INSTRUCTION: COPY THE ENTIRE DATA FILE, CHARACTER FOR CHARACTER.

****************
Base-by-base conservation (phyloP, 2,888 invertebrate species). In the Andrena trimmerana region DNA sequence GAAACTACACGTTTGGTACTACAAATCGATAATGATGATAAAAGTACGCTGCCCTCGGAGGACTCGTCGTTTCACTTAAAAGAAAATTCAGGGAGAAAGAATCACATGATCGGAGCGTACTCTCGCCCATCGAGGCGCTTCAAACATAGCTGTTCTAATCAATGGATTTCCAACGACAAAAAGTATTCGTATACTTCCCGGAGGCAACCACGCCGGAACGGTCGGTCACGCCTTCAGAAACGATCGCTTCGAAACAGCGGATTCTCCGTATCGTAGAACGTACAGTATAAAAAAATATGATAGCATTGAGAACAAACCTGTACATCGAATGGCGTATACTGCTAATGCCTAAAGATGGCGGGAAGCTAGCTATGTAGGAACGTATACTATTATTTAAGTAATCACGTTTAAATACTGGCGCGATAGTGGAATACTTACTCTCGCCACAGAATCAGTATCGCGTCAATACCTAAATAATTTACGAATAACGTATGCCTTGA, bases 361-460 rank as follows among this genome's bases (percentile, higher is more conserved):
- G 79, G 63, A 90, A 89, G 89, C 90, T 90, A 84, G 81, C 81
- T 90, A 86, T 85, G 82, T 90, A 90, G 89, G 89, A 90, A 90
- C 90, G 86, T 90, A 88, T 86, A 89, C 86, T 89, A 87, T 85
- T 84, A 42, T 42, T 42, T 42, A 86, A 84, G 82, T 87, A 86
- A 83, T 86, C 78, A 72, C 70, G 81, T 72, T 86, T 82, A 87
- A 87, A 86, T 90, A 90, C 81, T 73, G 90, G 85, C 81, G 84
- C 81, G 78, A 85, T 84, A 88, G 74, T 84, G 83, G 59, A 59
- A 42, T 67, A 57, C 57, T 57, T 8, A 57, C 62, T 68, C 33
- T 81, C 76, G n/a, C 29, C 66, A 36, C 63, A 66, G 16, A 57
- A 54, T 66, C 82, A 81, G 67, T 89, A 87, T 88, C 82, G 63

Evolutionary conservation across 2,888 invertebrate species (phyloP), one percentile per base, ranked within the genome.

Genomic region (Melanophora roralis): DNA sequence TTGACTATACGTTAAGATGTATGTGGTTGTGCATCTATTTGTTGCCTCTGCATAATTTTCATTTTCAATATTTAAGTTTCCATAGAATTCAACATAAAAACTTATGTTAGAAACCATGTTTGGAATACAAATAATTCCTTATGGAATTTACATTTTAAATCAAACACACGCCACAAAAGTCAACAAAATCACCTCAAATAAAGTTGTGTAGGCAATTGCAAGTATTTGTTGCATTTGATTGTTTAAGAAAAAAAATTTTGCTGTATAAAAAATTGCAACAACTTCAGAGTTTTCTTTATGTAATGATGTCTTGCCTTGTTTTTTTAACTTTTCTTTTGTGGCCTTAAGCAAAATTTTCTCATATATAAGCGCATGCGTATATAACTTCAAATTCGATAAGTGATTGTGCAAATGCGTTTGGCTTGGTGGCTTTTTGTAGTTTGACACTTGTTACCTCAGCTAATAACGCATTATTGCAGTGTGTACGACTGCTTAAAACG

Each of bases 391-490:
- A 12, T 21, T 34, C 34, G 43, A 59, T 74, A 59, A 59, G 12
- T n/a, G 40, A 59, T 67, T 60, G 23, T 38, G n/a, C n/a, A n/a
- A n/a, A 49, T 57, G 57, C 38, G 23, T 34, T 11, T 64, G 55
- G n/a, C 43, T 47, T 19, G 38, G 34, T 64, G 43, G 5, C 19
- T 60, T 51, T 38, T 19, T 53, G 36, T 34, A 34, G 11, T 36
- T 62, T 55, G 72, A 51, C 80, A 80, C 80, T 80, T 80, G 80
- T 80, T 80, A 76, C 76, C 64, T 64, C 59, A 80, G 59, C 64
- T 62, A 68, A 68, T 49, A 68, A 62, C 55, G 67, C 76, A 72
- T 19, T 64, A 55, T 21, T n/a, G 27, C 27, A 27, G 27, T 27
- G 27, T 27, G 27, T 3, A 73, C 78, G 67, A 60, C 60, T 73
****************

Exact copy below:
Base-by-base conservation (phyloP, 2,888 invertebrate species). In the Andrena trimmerana region DNA sequence GAAACTACACGTTTGGTACTACAAATCGATAATGATGATAAAAGTACGCTGCCCTCGGAGGACTCGTCGTTTCACTTAAAAGAAAATTCAGGGAGAAAGAATCACATGATCGGAGCGTACTCTCGCCCATCGAGGCGCTTCAAACATAGCTGTTCTAATCAATGGATTTCCAACGACAAAAAGTATTCGTATACTTCCCGGAGGCAACCACGCCGGAACGGTCGGTCACGCCTTCAGAAACGATCGCTTCGAAACAGCGGATTCTCCGTATCGTAGAACGTACAGTATAAAAAAATATGATAGCATTGAGAACAAACCTGTACATCGAATGGCGTATACTGCTAATGCCTAAAGATGGCGGGAAGCTAGCTATGTAGGAACGTATACTATTATTTAAGTAATCACGTTTAAATACTGGCGCGATAGTGGAATACTTACTCTCGCCACAGAATCAGTATCGCGTCAATACCTAAATAATTTACGAATAACGTATGCCTTGA, bases 361-460 rank as follows among this genome's bases (percentile, higher is more conserved):
- G 79, G 63, A 90, A 89, G 89, C 90, T 90, A 84, G 81, C 81
- T 90, A 86, T 85, G 82, T 90, A 90, G 89, G 89, A 90, A 90
- C 90, G 86, T 90, A 88, T 86, A 89, C 86, T 89, A 87, T 85
- T 84, A 42, T 42, T 42, T 42, A 86, A 84, G 82, T 87, A 86
- A 83, T 86, C 78, A 72, C 70, G 81, T 72, T 86, T 82, A 87
- A 87, A 86, T 90, A 90, C 81, T 73, G 90, G 85, C 81, G 84
- C 81, G 78, A 85, T 84, A 88, G 74, T 84, G 83, G 59, A 59
- A 42, T 67, A 57, C 57, T 57, T 8, A 57, C 62, T 68, C 33
- T 81, C 76, G n/a, C 29, C 66, A 36, C 63, A 66, G 16, A 57
- A 54, T 66, C 82, A 81, G 67, T 89, A 87, T 88, C 82, G 63

Evolutionary conservation across 2,888 invertebrate species (phyloP), one percentile per base, ranked within the genome.

Genomic region (Melanophora roralis): DNA sequence TTGACTATACGTTAAGATGTATGTGGTTGTGCATCTATTTGTTGCCTCTGCATAATTTTCATTTTCAATATTTAAGTTTCCATAGAATTCAACATAAAAACTTATGTTAGAAACCATGTTTGGAATACAAATAATTCCTTATGGAATTTACATTTTAAATCAAACACACGCCACAAAAGTCAACAAAATCACCTCAAATAAAGTTGTGTAGGCAATTGCAAGTATTTGTTGCATTTGATTGTTTAAGAAAAAAAATTTTGCTGTATAAAAAATTGCAACAACTTCAGAGTTTTCTTTATGTAATGATGTCTTGCCTTGTTTTTTTAACTTTTCTTTTGTGGCCTTAAGCAAAATTTTCTCATATATAAGCGCATGCGTATATAACTTCAAATTCGATAAGTGATTGTGCAAATGCGTTTGGCTTGGTGGCTTTTTGTAGTTTGACACTTGTTACCTCAGCTAATAACGCATTATTGCAGTGTGTACGACTGCTTAAAACG

Each of bases 391-490:
- A 12, T 21, T 34, C 34, G 43, A 59, T 74, A 59, A 59, G 12
- T n/a, G 40, A 59, T 67, T 60, G 23, T 38, G n/a, C n/a, A n/a
- A n/a, A 49, T 57, G 57, C 38, G 23, T 34, T 11, T 64, G 55
- G n/a, C 43, T 47, T 19, G 38, G 34, T 64, G 43, G 5, C 19
- T 60, T 51, T 38, T 19, T 53, G 36, T 34, A 34, G 11, T 36
- T 62, T 55, G 72, A 51, C 80, A 80, C 80, T 80, T 80, G 80
- T 80, T 80, A 76, C 76, C 64, T 64, C 59, A 80, G 59, C 64
- T 62, A 68, A 68, T 49, A 68, A 62, C 55, G 67, C 76, A 72
- T 19, T 64, A 55, T 21, T n/a, G 27, C 27, A 27, G 27, T 27
- G 27, T 27, G 27, T 3, A 73, C 78, G 67, A 60, C 60, T 73